Wizkid: The Story of Wizball II

Moby ID: 1836
DOS Specs

Description official description

The Wiz and his cat Nifta have successfully restored colors to the world. Both got married (though most probably not to each other) and begot children: the Wiz had a son, Wizkid, and Nifta had eight kittens. Their peaceful life ended when the evil mouse magician Zark kidnapped the Wiz, Nifta, and all the kittens, imprisoning them in different parts of the world. Wizkid must venture into unknown realms and rescue his father together with the feline family.

Wizkid: The Story of Wizball II is a sequel to Wizball. This game deviates from the original in many ways. The screen does not scroll and Wizkid does not bounce around like his predecessor. The player has full control over Wizkid and his movements. He has to be moved around the screen, bashing into bricks (which come in different shapes and sizes) so that the flying bricks collide with the onscreen enemies. Once the screen is cleared of all the enemies, coins are dropped, which must be picked up quickly before they disappear and the player proceeds to the next screen.

Killing multiple enemies with a single brick releases a bubble that will sometimes offer a nose (to juggle bricks) or teeth (letting Wizkid grab hold of bricks), but more often they turn into colored notes. These must be combined to form tunes, as patterned at the top of the screen. Once the player completes a tune, you are taken to a shop where you can buy items needed to progress to the next stage.

If Wizkid has bashed all the bricks on a screen, but failed to remove all the enemies, the player may be taken to a puzzle screen, where he must solve Crossword 2091 for bonus money. The player has a number of words to put on the screen, but they must all overlap each other and use each other's letters. Each move has a time limit. If the player fails to complete the puzzle he is taken back to the level.

When exiting a shop the player can choose either to exit as a head or a body, which is Wizkid with arms and legs. Assembles in this way, Wizkid is now limited by gravity and can jump around and use onscreen objects such as ringing bells or cranking wells. He may also come across interactive elements which he will need to use with items in his pockets. Most such levels require the player to solve inventory-based puzzles.

Groups +


Credits (DOS version)

4 People

PC Programming by
Visual Design by
Audio Design by
Produced by



Average score: 82% (based on 21 ratings)


Average score: 3.8 out of 5 (based on 24 ratings with 1 reviews)

Bizarre in a good way

The Good
Totally defies being pigeonholed into any set genre. It has elements of platform games, breakout games and arcade adventures whilst bastardising each category expertly. The humour in the way you progress through the game, whilst not everyone likes toilet humour I do. Extremely imaginative way of progressing through the game, level 1 doesn't necessarily lead to level 2, it all depends on what you do.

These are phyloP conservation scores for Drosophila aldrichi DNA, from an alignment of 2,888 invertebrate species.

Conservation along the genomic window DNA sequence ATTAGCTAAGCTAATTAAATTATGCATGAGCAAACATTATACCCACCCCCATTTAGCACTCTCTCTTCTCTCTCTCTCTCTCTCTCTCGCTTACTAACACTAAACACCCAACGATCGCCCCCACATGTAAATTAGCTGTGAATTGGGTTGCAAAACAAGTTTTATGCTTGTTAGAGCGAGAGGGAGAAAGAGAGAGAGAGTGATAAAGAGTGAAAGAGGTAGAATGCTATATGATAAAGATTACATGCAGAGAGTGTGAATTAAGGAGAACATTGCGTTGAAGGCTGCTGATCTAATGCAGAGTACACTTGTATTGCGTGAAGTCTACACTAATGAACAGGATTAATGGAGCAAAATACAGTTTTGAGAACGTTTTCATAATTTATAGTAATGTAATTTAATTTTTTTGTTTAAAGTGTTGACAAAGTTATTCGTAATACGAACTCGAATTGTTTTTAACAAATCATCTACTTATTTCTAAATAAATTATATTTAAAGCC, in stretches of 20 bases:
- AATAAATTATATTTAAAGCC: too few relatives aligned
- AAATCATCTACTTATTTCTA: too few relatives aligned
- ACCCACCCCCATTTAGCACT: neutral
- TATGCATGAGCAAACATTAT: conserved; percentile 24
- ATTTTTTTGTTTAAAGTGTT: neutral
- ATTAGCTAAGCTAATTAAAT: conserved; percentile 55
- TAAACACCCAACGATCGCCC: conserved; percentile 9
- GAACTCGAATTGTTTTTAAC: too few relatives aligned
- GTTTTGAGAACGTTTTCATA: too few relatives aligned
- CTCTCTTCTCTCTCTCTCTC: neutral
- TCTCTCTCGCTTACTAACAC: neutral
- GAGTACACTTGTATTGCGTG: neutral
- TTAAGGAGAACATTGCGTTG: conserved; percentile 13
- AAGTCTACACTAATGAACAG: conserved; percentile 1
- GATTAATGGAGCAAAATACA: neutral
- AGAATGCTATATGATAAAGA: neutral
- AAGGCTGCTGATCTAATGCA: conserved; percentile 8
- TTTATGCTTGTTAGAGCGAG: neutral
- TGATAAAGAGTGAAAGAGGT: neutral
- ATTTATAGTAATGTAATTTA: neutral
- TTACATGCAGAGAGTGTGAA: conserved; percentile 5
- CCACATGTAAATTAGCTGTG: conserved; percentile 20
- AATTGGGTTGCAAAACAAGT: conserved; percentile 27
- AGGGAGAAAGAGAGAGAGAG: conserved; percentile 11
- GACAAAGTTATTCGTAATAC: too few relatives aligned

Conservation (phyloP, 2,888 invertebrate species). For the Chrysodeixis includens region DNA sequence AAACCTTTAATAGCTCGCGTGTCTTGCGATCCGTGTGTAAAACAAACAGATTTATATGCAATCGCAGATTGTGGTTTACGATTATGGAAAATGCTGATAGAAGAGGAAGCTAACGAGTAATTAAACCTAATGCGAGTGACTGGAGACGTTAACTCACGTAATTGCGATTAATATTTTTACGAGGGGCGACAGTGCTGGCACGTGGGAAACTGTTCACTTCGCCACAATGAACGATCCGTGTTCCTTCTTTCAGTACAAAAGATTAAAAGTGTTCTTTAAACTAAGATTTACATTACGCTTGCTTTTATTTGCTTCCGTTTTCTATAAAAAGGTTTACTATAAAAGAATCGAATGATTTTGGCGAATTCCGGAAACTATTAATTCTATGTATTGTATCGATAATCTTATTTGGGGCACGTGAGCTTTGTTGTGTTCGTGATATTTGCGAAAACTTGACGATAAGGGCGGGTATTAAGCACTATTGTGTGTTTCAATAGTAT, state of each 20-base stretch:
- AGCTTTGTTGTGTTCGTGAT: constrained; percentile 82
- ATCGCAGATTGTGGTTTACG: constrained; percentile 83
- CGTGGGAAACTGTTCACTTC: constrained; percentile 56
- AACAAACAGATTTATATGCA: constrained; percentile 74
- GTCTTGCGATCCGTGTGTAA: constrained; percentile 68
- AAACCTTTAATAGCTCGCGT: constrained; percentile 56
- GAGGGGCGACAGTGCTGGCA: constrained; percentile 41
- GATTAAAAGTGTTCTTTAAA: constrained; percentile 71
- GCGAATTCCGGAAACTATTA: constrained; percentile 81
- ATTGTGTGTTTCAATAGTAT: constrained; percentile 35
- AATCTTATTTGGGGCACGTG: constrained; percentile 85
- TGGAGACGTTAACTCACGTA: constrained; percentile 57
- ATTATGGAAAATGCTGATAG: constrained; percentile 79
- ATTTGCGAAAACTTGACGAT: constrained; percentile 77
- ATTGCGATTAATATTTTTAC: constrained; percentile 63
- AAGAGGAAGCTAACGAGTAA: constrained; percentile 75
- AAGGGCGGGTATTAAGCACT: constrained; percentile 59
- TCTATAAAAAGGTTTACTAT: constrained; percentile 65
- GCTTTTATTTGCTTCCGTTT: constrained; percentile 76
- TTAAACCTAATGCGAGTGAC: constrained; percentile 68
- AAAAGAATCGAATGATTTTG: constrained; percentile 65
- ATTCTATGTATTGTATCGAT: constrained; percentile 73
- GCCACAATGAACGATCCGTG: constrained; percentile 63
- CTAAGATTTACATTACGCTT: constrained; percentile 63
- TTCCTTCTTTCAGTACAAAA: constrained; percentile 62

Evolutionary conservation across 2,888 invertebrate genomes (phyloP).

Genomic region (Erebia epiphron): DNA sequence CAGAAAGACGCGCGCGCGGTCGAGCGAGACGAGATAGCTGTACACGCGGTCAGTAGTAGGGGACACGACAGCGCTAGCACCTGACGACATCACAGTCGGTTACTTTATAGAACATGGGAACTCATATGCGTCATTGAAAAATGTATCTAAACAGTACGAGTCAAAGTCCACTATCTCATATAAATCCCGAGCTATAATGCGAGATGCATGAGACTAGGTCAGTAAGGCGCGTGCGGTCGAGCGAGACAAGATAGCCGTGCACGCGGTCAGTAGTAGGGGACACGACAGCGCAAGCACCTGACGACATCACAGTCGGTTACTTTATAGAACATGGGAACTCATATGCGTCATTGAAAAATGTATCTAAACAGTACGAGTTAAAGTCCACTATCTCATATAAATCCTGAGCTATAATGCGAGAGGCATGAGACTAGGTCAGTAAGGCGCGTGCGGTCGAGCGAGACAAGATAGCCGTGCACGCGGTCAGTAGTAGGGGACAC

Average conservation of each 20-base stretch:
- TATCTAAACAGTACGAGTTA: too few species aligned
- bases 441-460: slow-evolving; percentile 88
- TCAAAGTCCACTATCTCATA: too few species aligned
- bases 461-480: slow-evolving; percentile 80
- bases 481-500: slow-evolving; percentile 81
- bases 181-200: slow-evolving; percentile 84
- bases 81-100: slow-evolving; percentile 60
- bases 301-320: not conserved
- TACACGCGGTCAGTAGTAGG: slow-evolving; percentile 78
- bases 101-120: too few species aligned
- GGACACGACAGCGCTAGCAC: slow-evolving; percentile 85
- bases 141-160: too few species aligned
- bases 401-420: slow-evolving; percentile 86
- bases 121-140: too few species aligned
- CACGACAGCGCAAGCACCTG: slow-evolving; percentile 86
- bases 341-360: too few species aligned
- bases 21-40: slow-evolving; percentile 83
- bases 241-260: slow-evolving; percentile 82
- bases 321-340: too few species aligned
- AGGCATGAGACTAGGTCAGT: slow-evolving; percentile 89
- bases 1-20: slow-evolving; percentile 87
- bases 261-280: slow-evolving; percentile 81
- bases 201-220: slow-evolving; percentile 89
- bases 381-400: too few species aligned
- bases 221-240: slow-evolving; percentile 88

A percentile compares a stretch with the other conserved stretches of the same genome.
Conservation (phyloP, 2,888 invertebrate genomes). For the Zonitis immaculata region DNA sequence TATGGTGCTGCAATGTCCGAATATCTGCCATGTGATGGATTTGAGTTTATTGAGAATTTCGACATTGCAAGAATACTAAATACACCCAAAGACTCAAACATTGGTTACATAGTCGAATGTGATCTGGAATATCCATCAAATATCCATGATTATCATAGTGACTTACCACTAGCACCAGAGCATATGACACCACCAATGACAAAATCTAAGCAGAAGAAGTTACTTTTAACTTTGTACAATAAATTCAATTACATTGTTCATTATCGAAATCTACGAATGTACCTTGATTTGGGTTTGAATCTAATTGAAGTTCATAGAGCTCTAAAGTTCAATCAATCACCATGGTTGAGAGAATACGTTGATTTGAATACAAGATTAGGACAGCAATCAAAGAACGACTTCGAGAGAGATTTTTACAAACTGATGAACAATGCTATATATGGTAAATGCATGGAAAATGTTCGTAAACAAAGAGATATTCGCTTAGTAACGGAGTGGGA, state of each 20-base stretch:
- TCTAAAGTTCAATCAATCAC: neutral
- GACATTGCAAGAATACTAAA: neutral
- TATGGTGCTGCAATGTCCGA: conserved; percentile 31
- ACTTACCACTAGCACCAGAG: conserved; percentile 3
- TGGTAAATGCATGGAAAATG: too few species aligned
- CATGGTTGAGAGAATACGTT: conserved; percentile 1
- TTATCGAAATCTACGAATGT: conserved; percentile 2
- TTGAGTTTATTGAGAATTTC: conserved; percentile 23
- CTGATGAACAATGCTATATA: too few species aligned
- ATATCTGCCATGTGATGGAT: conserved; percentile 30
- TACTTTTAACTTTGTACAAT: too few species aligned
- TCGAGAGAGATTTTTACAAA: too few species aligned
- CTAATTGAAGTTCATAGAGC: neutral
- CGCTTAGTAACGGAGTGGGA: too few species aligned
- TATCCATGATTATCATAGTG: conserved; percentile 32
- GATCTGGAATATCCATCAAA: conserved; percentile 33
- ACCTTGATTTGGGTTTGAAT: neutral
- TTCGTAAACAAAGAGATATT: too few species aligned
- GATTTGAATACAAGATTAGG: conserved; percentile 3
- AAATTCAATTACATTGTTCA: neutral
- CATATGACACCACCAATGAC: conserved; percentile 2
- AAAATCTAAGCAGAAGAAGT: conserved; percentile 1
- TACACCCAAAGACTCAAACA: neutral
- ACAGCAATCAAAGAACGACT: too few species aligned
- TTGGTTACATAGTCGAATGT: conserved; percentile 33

The fact that you can still do the old disembodied head rolling about stuff is good for fans of the original wizball and so much more.

The Bad
The load times can be pretty long. Some of the puzzles are so obscure that only a diseased mind could solve them.

The Bottom Line
If you have played the original wizball then expect your hero to gain a body and the ability to chuck bricks about the place in the hope of gaining coins. The colouring in the world stuff has been forgotten and good old wiz is now a fully fledged arcade adventurer, although he still has to do a lot of rolling about without his body.

This is post-puberty wizball, gone are his days of messing around with cats in metal satellites, these days he hangs around in lavatories putting coins in contraceptive machines. If that last sentence doesn't make you go out and play this game nothing else will!!

Atari ST · by Neepie Lantern (524) · 2004


DOS version

The DOS version of Wizkid displays the current date in the lower left corner of the title screen and writes this date into the executable file itself. Unfortunately, it is not Y2K compliant, so the date always looks strange. (see screenshots on file)


  • ST Format
    • January 1993 (issue #42) - #5 in '50 finest Atari ST games of all time' list


MobyPro Early Access

Upgrade to MobyPro to view research rankings!

Related Games

The Story of Samson
Released 1992 on CD-i
The Story of Barker
Released 2022 on Windows, Linux, Macintosh
The Story of Jonah
Released 1992 on CD-i
The Story of Melroon
Released 1989 on PC-88, PC-98
Story of the Survivor
Released 2016 on Windows
Crystal Story II: Sword of the Fallen Dragon
Released 2015 on Macintosh, Windows
The Neverending Story II: The Arcade Game
Released 1990 on Amiga, 1990 on Commodore 64, 1991 on DOS
Ys I・II: Eternal Story
Released 2003 on PlayStation 2

Identifiers +

  • MobyGames ID: 1836
  • [ Please login / register to view all identifiers ]


Are you familiar with this game? Help document and preserve this entry in video game history! If your contribution is approved, you will earn points and be credited as a contributor.

Contributors to this Entry

Game added by Macintrash.

Antstream added by firefang9212. Amiga, Atari ST added by Martin Smith.

Additional contributors: jeff leyda, Jo ST.

Game added June 29, 2000. Last modified April 16, 2024.